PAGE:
Rodney Phillip McKENZIE, Jr. a/k/a Rodney McKenzie a/k/a Rodney Phillip McKenzie a/k/a Rodney McKenzie, Jr., Appellant
STATE of Mississippi, Appellee.
[Copyrighted Material Omitted]
Richard C. Conant, Pascagoula, Justin Taylor Cook, attorneys for appellant.
Office of the Attorney General by Lisa L. Blount, attorney for appellee.
Before IRVING, P.J., BARNES and MAXWELL, JJ.
¶ 1. Rodney Phillip McKenzie Jr. was convicted of capital murder and sentenced to life imprisonment in the custody of the Mississippi Department of Corrections (MDOC), without eligibility for parole. He appeals his conviction, and finding no error, we affirm the circuit court's judgment.
FACTS AND PROCEDURAL HISTORY
¶ 2. At approximately 3:00 a.m. on August 10, 2010, the Pascagoula Police Department was alerted to a single-vehicle accident. Upon arrival, the police discovered a blue van that had struck a telephone pole. In the driver's seat was the deceased body of Johnny Bullock, who had been shot in the neck. There was also evidence of blunt-force trauma to Bullock's head. A witness told police that two males, later identified as McKenzie and Daniel Hatten, had fled the scene of the accident. The police obtained surveillance video from a nearby apartment complex, which showed the two men had headed to another complex, Stewart Apartments. When given a description of the men, a maintenance worker for Stewart Apartments directed police to Apartment 22,
where McKenzie resided. No one was in the apartment. However, McKenzie was quickly discovered in Apartment 17 and was taken into custody for questioning; McKenzie had Lortab pills on his person.
¶ 3. During a search of McKenzie's apartment, police found an empty prescription pill bottle for Lortab with Bullock's name on the label. Evidence later revealed the pill bottle contained Bullock's DNA. Zarea Reid, the resident of Apartment 17 and a coworker of McKenzie, told investigators that she had given McKenzie a ride to work that morning at approximately 6:00 a.m. After their shift ended, McKenzie borrowed Reid's phone, and she heard him ask someone if he wanted to buy some Lortab pills. She also said that McKenzie had lagged behind her while walking back to her apartment, and when she turned to see where McKenzie was, he came from the corner of the apartment building. A .380-caliber pistol was recovered in that same area, and ballistics testing later revealed that the recovered firearm had fired the bullet fragment that was removed from Bullock.
¶ 4. When interviewed by Detective David Sepulveda, McKenzie initially denied any involvement with Bullock's murder. However, when he was told police had discovered video-surveillance evidence placing him near the crime scene, a picture of him holding a pistol on an internet social-media website, and the pill bottle with Bullock's name at his apartment, McKenzie admitted he had been in Bullock's van. He said he had been walking to a nearby store that evening when Bullock picked him up and agreed to sell him some Lortab. McKenzie has a liver disease and claimed that he needed the medication for pain. At approximately 2:11 a.m., Bullock and McKenzie went to a local convenience store, where Bullock met with Hatten. Surveillance video from the store shows McKenzie and Hatten met in the parking lot and walked towards the north side of the store. Bullock's van exited a few minutes later. McKenzie told police that the three men went back to Bullock's home to get the pills. They then returned to the store approximately thirty minutes later, and Bullock went inside to buy cigars. According to McKenzie, Hatten fought with Bullock right before the accident occurred, and the incident was a " robbery gone bad." In his statement, McKenzie did not admit shooting Bullock.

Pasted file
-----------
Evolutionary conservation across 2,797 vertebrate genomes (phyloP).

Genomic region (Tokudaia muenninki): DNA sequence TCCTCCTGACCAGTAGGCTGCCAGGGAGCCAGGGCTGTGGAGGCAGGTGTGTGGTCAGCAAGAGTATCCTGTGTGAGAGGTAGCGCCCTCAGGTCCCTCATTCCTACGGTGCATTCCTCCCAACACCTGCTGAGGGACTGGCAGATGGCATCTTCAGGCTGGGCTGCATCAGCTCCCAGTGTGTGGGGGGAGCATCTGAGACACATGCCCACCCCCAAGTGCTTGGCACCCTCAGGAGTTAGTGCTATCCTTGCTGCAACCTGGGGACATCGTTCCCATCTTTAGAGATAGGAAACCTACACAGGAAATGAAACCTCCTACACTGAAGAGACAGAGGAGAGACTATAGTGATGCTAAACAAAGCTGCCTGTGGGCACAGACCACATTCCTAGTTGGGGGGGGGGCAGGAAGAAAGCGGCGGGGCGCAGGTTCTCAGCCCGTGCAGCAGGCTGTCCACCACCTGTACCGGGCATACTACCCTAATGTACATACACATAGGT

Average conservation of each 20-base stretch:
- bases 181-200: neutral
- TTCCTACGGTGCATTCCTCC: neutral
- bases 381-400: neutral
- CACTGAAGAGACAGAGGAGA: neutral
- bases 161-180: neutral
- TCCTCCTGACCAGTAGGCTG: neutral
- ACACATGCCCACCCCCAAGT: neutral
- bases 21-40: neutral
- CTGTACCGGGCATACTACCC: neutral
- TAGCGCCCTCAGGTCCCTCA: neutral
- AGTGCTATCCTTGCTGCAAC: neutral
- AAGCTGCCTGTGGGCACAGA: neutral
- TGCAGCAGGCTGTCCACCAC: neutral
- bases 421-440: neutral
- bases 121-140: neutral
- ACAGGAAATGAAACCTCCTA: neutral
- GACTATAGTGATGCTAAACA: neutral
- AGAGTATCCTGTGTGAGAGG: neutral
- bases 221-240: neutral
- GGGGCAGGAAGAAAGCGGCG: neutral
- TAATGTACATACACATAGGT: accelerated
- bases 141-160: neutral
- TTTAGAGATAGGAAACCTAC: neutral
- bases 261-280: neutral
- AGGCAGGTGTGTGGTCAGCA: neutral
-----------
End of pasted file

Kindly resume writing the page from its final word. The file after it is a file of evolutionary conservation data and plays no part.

¶ 5. McKenzie, along with Hatten, was indicted on January 14, 2011, for capital murder while in the commission of a robbery. At trial, McKenzie testified on his own behalf and admitted he shot Bullock. He claimed that Bullock wanted sexual favors in exchange for the drugs and that he was merely defending himself. McKenzie said that due to his liver disease, any force applied to that area of his body could be fatal.
¶ 6. McKenzie was convicted of capital murder and sentenced to life imprisonment in the custody of the MDOC, without eligibility for parole. He filed a motion for a judgment notwithstanding the verdict or, in the alternative, a new trial. The motion was denied, and McKenzie now appeals, alleging several errors involving the admission of evidence and the giving of jury instructions. Finding no error, we affirm.
I. Whether the circuit court erred in refusing to admit evidence of the victim's prior history of selling drugs and homosexual propensities.
¶ 7. James Muldoon, an employee of Bullock, told police that Bullock had homosexual
tendencies and had previously traded drugs for sex. When defense counsel questioned Detective Darren Versiga regarding Muldoon's statements, however, the circuit court sustained the State's objection as to relevance. McKenzie argues that " evidence of Bullock's propensities towards homosexual conduct and his purported habit of trading pills for such acts are relevant under [Mississippi Rule of Evidence] 401, as they lend credence and support to [McKenzie's] story of the events." Specifically, McKenzie contends that he should have been afforded the opportunity to present this evidence to the jury as his theory of defense was that he was merely defending himself from Bullock's advances.
¶ 8. The determination of whether evidence is relevant and admissible is " largely within the discretion of the [circuit] court, and reversal may be had only where that discretion has been abused." Bennett v. State,76 So.3d 736, 741 (¶ 14) (Miss.Ct.App.2011) (quoting White v. State, 742 So.2d 1126, 1134 (¶ 29) (Miss.1999)). " [This] discretion must be exercised within the scope of the Mississippi Rules of Evidence, and ...